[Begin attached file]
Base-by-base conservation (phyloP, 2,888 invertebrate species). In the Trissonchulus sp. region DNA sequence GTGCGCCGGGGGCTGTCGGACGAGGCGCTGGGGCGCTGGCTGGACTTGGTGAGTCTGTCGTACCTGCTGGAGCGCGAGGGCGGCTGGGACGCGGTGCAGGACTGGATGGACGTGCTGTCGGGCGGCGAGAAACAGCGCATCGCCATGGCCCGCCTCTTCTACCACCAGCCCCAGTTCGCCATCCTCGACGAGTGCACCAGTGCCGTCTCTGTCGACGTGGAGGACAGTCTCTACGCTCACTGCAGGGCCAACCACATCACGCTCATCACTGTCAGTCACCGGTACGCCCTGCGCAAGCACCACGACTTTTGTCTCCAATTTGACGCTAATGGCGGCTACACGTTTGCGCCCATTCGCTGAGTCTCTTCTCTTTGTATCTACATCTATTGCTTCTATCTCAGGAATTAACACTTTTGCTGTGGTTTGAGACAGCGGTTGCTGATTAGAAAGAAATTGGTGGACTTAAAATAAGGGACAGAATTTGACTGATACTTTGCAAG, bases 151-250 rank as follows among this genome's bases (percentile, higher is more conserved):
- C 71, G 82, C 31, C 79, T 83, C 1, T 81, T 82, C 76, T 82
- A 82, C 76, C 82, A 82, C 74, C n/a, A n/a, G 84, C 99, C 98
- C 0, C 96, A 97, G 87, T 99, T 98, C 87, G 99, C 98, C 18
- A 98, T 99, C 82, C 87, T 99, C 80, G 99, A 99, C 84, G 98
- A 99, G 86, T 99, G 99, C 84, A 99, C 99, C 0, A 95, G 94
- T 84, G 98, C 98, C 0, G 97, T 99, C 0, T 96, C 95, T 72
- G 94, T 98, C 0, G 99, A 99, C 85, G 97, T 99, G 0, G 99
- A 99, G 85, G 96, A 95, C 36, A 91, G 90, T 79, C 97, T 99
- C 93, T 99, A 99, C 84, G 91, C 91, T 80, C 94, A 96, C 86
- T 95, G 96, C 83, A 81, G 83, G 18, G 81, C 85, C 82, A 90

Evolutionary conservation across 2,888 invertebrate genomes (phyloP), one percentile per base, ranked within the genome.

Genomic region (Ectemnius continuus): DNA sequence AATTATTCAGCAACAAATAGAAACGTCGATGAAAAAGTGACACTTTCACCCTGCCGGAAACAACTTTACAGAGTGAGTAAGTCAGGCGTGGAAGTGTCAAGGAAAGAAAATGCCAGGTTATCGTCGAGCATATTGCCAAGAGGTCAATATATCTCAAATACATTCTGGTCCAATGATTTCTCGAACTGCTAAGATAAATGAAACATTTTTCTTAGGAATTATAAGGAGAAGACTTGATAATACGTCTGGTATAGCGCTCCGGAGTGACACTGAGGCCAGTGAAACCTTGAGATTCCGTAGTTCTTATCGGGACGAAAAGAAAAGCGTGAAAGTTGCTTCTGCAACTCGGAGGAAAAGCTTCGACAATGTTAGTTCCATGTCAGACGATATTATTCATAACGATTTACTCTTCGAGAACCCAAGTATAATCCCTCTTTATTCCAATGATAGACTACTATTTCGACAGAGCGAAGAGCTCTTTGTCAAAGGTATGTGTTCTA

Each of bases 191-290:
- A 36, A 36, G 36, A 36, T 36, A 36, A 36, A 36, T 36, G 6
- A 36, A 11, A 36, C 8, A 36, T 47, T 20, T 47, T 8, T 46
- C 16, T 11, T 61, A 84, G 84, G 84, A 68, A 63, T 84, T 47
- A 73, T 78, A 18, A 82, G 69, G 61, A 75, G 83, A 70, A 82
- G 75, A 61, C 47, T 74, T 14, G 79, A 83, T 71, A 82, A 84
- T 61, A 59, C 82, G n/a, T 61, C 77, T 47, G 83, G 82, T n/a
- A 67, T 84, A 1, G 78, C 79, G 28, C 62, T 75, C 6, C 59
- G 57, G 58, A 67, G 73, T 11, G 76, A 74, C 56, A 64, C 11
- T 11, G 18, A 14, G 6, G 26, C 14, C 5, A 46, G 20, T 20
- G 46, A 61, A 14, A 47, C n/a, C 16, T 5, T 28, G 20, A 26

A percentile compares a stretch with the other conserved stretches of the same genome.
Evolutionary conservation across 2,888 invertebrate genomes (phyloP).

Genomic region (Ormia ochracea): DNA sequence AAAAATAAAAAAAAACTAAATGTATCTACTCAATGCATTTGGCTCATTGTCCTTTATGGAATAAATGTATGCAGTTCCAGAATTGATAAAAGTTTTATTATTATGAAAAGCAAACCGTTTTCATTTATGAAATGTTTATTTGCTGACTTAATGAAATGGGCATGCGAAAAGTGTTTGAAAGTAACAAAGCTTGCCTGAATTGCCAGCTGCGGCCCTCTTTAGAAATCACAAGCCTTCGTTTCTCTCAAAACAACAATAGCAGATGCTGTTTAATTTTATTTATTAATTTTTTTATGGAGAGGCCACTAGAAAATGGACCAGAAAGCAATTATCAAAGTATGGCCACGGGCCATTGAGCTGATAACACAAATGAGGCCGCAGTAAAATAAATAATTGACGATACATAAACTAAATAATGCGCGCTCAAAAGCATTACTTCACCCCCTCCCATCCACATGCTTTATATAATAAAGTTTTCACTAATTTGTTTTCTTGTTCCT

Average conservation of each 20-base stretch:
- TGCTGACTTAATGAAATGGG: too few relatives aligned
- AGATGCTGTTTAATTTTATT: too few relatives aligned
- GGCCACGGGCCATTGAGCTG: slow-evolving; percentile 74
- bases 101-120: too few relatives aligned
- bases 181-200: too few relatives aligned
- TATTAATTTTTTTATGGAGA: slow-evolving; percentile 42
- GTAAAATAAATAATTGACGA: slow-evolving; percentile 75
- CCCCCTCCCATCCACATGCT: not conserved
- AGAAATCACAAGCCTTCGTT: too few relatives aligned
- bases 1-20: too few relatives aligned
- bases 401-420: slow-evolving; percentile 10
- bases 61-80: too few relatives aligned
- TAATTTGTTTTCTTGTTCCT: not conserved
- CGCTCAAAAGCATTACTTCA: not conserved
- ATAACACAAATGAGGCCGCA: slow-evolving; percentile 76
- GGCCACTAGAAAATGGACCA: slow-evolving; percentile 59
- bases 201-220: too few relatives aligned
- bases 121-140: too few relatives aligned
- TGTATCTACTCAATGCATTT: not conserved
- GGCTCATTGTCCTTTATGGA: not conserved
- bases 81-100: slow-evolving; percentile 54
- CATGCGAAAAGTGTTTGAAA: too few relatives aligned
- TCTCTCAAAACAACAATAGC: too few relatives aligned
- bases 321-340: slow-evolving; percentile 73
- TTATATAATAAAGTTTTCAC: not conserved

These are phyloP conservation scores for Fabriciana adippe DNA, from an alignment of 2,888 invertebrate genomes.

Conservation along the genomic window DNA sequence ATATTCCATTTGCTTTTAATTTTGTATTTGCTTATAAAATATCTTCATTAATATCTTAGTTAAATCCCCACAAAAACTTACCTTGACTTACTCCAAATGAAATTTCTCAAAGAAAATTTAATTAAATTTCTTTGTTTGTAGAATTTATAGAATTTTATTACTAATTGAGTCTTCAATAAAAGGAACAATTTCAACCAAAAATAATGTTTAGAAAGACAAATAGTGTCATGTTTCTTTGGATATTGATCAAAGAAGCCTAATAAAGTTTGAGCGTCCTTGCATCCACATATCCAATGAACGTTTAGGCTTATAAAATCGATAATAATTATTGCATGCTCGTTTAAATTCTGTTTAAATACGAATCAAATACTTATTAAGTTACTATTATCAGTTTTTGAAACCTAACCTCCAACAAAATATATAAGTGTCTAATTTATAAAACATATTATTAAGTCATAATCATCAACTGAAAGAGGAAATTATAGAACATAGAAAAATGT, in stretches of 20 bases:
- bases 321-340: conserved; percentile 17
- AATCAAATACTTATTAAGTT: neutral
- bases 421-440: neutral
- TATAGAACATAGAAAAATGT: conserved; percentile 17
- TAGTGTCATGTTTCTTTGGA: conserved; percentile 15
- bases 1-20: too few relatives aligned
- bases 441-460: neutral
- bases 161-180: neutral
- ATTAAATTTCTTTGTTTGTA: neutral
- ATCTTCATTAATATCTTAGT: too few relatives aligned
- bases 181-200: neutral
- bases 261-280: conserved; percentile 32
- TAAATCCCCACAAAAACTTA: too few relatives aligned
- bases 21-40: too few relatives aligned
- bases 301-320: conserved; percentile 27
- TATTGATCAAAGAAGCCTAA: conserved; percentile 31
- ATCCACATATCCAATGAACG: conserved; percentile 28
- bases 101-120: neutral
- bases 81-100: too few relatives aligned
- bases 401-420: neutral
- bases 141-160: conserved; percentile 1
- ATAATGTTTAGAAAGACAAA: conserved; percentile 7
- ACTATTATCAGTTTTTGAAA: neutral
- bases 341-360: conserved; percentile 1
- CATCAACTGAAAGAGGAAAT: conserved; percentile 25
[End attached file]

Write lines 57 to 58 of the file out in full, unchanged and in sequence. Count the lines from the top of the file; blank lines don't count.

- AATCAAATACTTATTAAGTT: neutral
- bases 421-440: neutral